Anthropologie / Urban Outfitters has seriously disappointed me. Of course that has to happen just when I’m finally at a point where I can afford to shop there!
Let’s back up a few steps, shall we?
After Robin enlightened me about the poor working conditions and child labor employed by most rug manufacturers, I contacted Anthropologie to “make sure” their rugs (and other goods) were produced in fair labor conditions, without the use of sweatshops. I really, really wanted to buy one of their rugs for my living room.
I was so sure that they’re reply to my inquisitive email with a positive message about their focus on working conditions.
I’m wondering where your rugs are made, and if the factories producing them are fair labor factories.
Instead of offering up some reassuring facts, they simply replied:
Thanks for writing Anthropologie. Please know that we take workplace human rights very seriously and we insist that our business be conducted according to high ethical standards. As a requirement of doing business with Anthropologie; our vendors and their suppliers must commit to meeting our Code of Conduct standards and conditions of employment.
You can find our full Code of Conduct and Ethics by visiting: http://phx.corporate-ir.net/phoenix.zhtml?c=115825&p=irol-govboard
If you require additional assistance or have any other questions, please do not hesitate to contact us at firstname.lastname@example.org.
Please include this email with your reply.
Stephanie Hinson, Anthropologie
Well, that wasn’t the positive and enthusiastic reply I hoped for, but I hopped over to their corporate governance document to see what it said.
E. Comply With Health and Safety
Urban strives to provide a safe and healthy work environment. Each employee has responsibility for maintaining a safe and healthy workplace for all employees by following safety and health rules and practices. Violence and threatening behavior are not permitted. Employees should report to work in a condition to perform their duties, free from the influence of illegal drugs or alcohol.
Four sentences. That’s all they wrote about labor conditions. And those four sentences really only sound like a disclosure required by US law. Just four sentences, to address how people – human beings – are treated. Yet they devote pages to financial regulations, such as insider trading and conflicts of interest. To protect their money, their assets.
Well, I did still have more questions, so I wrote back, asking for more info – such as how do they ensure sweatshops are not used in their supply chain. Anthropologie never responded. I wrote them off as a company that I didn’t need to buy from, but I was disappointed.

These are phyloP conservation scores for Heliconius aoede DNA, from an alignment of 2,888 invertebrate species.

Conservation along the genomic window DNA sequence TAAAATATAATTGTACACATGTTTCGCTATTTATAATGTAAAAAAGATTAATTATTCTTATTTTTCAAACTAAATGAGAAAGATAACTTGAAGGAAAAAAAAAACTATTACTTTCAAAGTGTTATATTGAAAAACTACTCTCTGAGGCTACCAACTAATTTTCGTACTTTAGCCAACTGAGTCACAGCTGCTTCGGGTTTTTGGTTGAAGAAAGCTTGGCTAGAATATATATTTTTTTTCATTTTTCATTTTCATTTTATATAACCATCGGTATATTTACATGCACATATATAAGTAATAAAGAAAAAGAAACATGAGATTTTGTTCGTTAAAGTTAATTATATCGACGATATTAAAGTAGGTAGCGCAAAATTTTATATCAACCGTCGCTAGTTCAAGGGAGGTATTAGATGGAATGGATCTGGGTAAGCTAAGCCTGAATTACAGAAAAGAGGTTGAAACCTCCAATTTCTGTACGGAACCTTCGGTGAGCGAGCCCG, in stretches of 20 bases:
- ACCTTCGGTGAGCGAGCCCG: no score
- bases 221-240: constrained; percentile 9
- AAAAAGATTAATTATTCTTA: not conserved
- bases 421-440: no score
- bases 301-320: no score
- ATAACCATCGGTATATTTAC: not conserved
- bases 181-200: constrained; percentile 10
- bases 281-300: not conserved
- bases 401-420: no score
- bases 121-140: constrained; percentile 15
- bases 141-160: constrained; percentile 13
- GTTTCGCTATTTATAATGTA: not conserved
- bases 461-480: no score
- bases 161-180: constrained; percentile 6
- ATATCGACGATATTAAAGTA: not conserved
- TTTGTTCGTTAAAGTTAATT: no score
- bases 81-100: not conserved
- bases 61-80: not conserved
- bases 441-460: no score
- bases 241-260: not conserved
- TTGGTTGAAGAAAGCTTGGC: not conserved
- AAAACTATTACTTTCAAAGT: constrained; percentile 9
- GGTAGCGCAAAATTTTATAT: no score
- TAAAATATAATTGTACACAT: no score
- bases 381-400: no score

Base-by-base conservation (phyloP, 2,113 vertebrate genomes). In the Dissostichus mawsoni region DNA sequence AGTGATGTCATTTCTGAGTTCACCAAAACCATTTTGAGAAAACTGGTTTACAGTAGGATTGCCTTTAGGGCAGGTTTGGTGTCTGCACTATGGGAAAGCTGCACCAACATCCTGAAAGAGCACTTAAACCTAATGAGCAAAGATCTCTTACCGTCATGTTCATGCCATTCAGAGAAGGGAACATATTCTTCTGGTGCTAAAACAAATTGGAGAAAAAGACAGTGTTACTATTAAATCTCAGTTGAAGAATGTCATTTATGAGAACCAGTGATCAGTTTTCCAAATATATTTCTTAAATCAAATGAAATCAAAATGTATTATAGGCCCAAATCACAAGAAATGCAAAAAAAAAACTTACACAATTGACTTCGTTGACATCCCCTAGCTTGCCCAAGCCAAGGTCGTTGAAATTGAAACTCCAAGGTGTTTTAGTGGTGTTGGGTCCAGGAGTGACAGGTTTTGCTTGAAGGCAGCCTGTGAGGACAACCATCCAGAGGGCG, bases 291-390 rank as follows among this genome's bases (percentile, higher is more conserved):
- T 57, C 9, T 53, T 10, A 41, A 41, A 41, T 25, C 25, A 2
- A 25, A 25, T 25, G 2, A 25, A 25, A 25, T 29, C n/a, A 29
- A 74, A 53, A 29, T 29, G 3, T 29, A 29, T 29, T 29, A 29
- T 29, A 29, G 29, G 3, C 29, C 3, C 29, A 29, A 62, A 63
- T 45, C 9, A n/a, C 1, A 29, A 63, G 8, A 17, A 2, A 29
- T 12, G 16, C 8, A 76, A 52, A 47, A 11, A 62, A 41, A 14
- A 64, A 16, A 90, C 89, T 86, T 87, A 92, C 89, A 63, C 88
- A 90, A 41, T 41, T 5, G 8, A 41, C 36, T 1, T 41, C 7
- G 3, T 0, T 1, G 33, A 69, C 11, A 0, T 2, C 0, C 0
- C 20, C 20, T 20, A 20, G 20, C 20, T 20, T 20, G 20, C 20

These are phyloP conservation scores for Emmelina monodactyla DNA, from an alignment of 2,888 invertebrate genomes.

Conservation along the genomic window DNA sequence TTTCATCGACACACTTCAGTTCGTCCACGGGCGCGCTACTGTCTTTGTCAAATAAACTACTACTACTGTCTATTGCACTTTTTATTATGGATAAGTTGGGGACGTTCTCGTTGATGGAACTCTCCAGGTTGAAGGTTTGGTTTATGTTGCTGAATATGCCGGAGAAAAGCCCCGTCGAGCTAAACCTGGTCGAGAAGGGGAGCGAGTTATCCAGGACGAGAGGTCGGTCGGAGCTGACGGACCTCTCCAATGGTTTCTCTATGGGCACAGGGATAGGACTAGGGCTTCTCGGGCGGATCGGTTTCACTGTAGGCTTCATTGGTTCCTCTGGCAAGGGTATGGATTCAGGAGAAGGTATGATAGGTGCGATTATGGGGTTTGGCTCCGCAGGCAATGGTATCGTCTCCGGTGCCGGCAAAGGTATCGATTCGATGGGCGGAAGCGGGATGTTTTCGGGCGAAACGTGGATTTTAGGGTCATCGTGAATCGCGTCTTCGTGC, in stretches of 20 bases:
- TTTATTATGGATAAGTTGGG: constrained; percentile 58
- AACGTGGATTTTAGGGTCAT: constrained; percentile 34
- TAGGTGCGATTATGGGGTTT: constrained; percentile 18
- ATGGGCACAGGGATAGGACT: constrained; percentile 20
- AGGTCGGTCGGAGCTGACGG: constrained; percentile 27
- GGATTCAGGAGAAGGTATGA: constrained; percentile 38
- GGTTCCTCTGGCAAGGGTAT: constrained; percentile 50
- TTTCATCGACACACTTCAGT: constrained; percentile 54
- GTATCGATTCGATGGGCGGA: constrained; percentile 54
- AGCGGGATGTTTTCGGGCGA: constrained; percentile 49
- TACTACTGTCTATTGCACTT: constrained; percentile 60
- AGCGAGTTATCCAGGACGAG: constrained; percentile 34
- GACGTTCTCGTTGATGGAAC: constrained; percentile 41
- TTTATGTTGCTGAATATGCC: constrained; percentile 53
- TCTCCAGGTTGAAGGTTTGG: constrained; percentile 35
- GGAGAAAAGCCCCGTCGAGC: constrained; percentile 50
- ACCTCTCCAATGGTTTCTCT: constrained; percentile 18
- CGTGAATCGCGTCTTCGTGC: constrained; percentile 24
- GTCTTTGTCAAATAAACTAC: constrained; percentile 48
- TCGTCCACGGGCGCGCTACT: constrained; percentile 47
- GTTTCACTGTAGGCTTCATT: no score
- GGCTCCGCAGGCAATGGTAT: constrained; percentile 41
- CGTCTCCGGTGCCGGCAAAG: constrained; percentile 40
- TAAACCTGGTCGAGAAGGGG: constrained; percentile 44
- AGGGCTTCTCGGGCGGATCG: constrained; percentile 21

Now, writing this post, I thought I’d better double-check my facts before ranting about them. I’ve Googled all sorts of things, trying to get some concrete facts one way or another because I certainly don’t want to post inaccurate information. And I was not thrilled with what I found, especially in their recent SEC filings.
In past years, including April 2009, shareholders proposed that the company:
Adopt, implement and enforce a publicly-available Code of Conduct that would extend to the companies’ suppliers and that would include internationally-recognized workplace human rights based on the International Labor Organization’s core conventions.
Urban Outfitters does not have a publicly-disclosed Code of Conduct, does not publicly report details of how it monitors any human rights policy, and does not publicly report how its suppliers comply with its expectations. . . Urban Outfitters lags far behind its peers in the specialty retail segment. Two of the largest specialty retailers in the world, Gap Inc. and H&M-Hennes & Mauritz AB, publish Codes of Conduct and issue periodic reports detailing their efforts and progress in enforcing their human rights policies.
The results? I can’t find them for the 2009 proposal, and I need to get to sleep, but in 2007 they voted against it:
The Board of Directors unanimously recommends voting against this proposal and believes that we have adequately addressed the matters raised by the proposal through the terms of our agreements with our outside vendors and through a compliance program for apparel products designed and produced in-house.
They go on to say that they don’t want to adopt the ILO standards because they want to “recognize and respect the cultural and legal differences in the world.” That sounds fishy to me. If another country has lower ethical and legal standards, as in sweatshops and child slave labor, we don’t have to respect that. We can do better.
So it looks like I’m going to be looking for an affordable and fun living room rug elsewhere. I’m sure by now you’re thinking that I’m crazy, getting this wrapped up in the details. But I figure if I’m going to spend hundreds – or thousands – on a single item for my home, I would rather keep looking for one that fits my standards.
Is it too much to ask that the people who manufacture our home decor be treated ethically?